Knowledge Graphs are an emerging form of knowledge representation. While Google coined the term Knowledge Graph first and promoted it as a means to improve their search results, they are used in many applications today. In a knowledge graph, entities in the real world and/or a business domain (e.g., people, places, or events) are represented as nodes, which are connected by edges representing the relations between those entities. While companies such as Google, Microsoft, and Facebook have their own, non-public knowledge graphs, there is also a larger body of publicly available knowledge graphs, such as DBpedia or Wikidata. In this chapter, we provide an overview and comparison of those publicly available knowledge graphs, and give insights into their contents, size, coverage, and overlap.
We argue that a key challenge in enabling usable and useful interactive task learning for intelligent agents is to facilitate effective Human-AI collaboration. We reflect on our past 5 years of efforts on designing, developing and studying the SUGILITE system, discuss the issues on incorporating recent advances in AI with HCI principles in mixed-initiative interactions and multi-modal interactions, and summarize the lessons we learned. Lastly, we identify several challenges and opportunities, and describe our ongoing work
Various AI models are increasingly being considered as part of clinical decision-support tools. However, the trustworthiness of such models is rarely considered. Clinicians are more likely to use a model if they can understand and trust its predictions. Key to this is if its underlying reasoning can be explained. A Bayesian network (BN) model has the advantage that it is not a black-box and its reasoning can be explained. In this paper, we propose an incremental explanation of inference that can be applied to hybrid BNs, i.e. those that contain both discrete and continuous nodes. The key questions that we answer are: (1) which important evidence supports or contradicts the prediction, and (2) through which intermediate variables does the information flow. The explanation is illustrated using a real clinical case study. A small evaluation study is also conducted.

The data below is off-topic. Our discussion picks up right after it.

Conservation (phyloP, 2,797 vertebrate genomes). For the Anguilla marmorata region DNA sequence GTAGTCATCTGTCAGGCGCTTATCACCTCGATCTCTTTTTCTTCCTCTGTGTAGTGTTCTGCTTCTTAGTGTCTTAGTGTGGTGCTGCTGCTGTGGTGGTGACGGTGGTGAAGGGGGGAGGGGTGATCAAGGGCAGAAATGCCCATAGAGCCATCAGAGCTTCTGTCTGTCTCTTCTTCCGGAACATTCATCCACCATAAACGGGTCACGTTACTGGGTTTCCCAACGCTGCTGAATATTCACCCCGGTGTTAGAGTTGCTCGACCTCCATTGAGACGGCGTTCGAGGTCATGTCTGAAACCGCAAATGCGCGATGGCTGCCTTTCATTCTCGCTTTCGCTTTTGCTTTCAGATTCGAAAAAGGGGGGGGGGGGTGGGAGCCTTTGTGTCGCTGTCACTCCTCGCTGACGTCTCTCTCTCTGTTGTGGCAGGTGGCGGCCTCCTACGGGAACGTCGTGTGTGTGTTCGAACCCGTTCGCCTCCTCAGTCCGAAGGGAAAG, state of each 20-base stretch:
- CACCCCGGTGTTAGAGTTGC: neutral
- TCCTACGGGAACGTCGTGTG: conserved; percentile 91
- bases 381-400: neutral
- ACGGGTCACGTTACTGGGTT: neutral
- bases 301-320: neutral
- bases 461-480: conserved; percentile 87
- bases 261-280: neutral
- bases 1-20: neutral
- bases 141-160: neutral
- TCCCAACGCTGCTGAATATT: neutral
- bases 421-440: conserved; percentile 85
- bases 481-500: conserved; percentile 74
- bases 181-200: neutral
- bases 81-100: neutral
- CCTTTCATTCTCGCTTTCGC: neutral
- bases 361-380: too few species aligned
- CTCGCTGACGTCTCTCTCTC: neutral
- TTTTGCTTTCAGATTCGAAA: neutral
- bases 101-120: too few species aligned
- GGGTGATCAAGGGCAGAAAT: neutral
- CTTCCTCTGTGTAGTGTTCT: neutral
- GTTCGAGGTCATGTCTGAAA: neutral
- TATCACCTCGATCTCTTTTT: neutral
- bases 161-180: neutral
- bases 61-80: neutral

Probability models have been proposed in the literature to account for "intelligent" behavior in many contexts. In this paper, probability propagation is applied to model agent's motion in potentially complex scenarios that include goals and obstacles. The backward flow provides precious background information to the agent's behavior, viz., inferences coming from the future determine the agent's actions. Probability tensors are layered in time in both directions in a manner similar to convolutional neural networks. The discussion is carried out with reference to a set of simulated grids where, despite the apparent task complexity, a solution, if feasible, is always found. The original model proposed by Attias has been extended to include non-absorbing obstacles, multiple goals and multiple agents. The emerging behaviors are very realistic and demonstrate great potentials of the application of this framework to real environments.
Motivated by recent interest in the status and consequences of competition between the U.S. and China in A.I. research, we analyze 60 years of abstract data scraped from Scopus to explore and quantify trends in publications on A.I. topics from institutions affiliated with each country. We find the total volume of publications produced in both countries grows with a remarkable regularity over tens of years. While China initially experienced faster growth in publication volume than the U.S., growth slowed in China when it reached parity with the U.S. and the growth rates of both countries are now similar. We also see both countries undergo a seismic shift in topic choice around 1990, and connect this to an explosion of interest in neural network methods. Finally, we see evidence that between 2000 and 2010, China's topic choice tended to lag that of the U.S. but that in recent decades the topic portfolios have come into closer alignment.
Many recent studies have shown that for models trained on datasets for natural language inference (NLI), it is possible to make correct predictions by merely looking at the hypothesis while completely ignoring the premise. In this work, we manage to derive adversarial examples in terms of the hypothesis-only bias and explore eligible ways to mitigate such bias. Specifically, we extract various phrases from the hypotheses (artificial patterns) in the training sets, and show that they have been strong indicators to the specific labels. We then figure out `hard' and `easy' instances from the original test sets whose labels are opposite to or consistent with those indications. We also set up baselines including both pretrained models (BERT, RoBERTa, XLNet) and competitive non-pretrained models (InferSent, DAM, ESIM). Apart from the benchmark and baselines, we also investigate two debiasing approaches which exploit the artificial pattern modeling to mitigate such hypothesis-only bias: down-sampling and adversarial training. We believe those methods can be treated as competitive baselines in NLI debiasing tasks.